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Musculoskeletal manifestations of lysosomal storage disorders
  1. M Aldenhoven1,
  2. R J B Sakkers2,
  3. J Boelens1,
  4. T J de Koning3,
  5. N M Wulffraat1
  1. 1
    Department of Paediatric Immunology/Haematology and SCT, University Medical Centre Utrecht, Utrecht, The Netherlands
  2. 2
    Department of Paediatric Orthopaedic Surgery, University Medical Centre Utrecht, Utrecht, The Netherlands
  3. 3
    Department of Metabolic Diseases, University Medical Centre Utrecht, Utrecht, The Netherlands
  1. Correspondence to Ms M Aldenhoven, Department of Paediatric Immunology/Haematology and SCT, University Medical Centre Utrecht, Room KC 03.063.0, Lundlaan 6, 3584 EA, Utrecht, The Netherlands; m.aldenhoven{at}umcutrecht.nl

Abstract

Lysosomal storage disorders (LSDs), a heterogeneous group of inborn metabolic disorders, are far more common than most doctors presume. Although patients with a severe LSD subtype are often readily diagnosed, the more attenuated subtypes are frequently missed or diagnosis is significantly delayed. The presenting manifestations often involve the bones and/or joints and therefore these patients are frequently under specialist care by (paediatric) rheumatologists, receiving inadequate treatment. Since effective disease-specific treatments, including enzyme replacement therapy and stem cell transplantation, have become available for certain LSDs and timely initiation of these treatments is necessary to prevent the development of severe, disabling and irreversible manifestations, early diagnosis has become essential. The challenge is to raise awareness for better recognition of the presenting signs and symptoms of LSDs by all doctors who may encounter these patients, including rheumatologists.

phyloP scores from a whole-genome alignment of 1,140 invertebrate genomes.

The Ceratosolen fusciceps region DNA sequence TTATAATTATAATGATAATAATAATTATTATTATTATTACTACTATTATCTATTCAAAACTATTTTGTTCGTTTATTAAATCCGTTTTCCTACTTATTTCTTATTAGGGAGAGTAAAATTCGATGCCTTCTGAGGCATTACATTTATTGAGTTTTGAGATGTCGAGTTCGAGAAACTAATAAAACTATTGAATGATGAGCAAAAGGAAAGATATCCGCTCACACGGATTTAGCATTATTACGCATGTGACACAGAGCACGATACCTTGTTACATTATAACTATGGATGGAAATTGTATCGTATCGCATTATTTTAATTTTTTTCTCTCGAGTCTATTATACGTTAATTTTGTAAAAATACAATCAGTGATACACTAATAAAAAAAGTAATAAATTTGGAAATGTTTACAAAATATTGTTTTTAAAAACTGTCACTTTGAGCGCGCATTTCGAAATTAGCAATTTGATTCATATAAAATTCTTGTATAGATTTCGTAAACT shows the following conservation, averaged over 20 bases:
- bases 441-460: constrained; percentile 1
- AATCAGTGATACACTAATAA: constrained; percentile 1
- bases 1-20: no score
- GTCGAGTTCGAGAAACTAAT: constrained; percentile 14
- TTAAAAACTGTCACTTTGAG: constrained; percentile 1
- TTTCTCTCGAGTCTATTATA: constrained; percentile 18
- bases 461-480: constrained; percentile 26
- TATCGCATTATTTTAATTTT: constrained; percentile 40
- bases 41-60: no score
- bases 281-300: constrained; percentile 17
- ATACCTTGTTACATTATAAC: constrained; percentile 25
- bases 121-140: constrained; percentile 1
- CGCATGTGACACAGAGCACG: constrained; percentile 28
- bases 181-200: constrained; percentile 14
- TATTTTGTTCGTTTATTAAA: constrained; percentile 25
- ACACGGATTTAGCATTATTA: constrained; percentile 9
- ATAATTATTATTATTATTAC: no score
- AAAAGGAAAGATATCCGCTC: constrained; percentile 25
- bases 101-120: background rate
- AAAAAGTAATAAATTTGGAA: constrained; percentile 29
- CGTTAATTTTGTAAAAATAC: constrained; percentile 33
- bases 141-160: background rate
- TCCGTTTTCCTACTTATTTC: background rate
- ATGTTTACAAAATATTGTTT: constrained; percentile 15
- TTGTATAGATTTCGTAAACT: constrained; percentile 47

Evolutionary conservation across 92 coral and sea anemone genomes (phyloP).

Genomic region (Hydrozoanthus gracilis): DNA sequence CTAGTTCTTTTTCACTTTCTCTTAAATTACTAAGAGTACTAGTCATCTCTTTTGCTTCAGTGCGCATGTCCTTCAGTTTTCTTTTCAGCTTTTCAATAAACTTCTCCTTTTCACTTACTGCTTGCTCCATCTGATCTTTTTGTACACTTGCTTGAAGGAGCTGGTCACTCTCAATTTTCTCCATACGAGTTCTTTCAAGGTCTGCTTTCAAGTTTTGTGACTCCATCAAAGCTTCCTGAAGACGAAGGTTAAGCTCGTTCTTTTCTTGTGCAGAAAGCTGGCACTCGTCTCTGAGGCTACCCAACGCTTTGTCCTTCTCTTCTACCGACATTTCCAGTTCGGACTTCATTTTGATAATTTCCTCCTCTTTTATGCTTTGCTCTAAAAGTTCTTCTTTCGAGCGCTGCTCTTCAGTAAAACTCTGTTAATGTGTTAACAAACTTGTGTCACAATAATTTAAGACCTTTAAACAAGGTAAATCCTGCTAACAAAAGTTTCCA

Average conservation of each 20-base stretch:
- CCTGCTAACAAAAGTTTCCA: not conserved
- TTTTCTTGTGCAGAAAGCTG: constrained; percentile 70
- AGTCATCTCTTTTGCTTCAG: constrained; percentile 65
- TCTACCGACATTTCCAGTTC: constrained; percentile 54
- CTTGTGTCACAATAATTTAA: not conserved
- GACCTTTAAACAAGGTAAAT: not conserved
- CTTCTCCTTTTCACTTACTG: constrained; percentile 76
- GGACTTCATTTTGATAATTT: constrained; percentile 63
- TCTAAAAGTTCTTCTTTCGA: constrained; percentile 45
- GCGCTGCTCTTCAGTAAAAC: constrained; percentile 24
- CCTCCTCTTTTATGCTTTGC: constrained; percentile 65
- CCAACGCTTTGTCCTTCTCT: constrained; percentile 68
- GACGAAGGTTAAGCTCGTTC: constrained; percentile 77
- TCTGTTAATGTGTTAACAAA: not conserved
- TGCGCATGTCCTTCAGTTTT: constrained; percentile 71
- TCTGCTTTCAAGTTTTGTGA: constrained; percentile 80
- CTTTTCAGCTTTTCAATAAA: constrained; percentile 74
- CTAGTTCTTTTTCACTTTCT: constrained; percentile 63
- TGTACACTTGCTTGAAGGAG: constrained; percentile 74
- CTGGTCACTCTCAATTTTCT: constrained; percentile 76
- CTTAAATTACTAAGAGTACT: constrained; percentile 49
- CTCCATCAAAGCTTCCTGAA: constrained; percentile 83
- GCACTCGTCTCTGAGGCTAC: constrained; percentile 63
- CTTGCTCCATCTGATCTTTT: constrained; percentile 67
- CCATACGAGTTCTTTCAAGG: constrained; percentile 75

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Footnotes

  • Additional figures are published online only at http://ard.bmj.com/content/vol68/issue11

  • Competing interests Genzyme provided an educational grant to the Paediatric Rheumatology European Society (PRES), accepted by NMW, coauthor of this manuscript.

  • Patient consent Supplementary online figures reproduced with patient consent.

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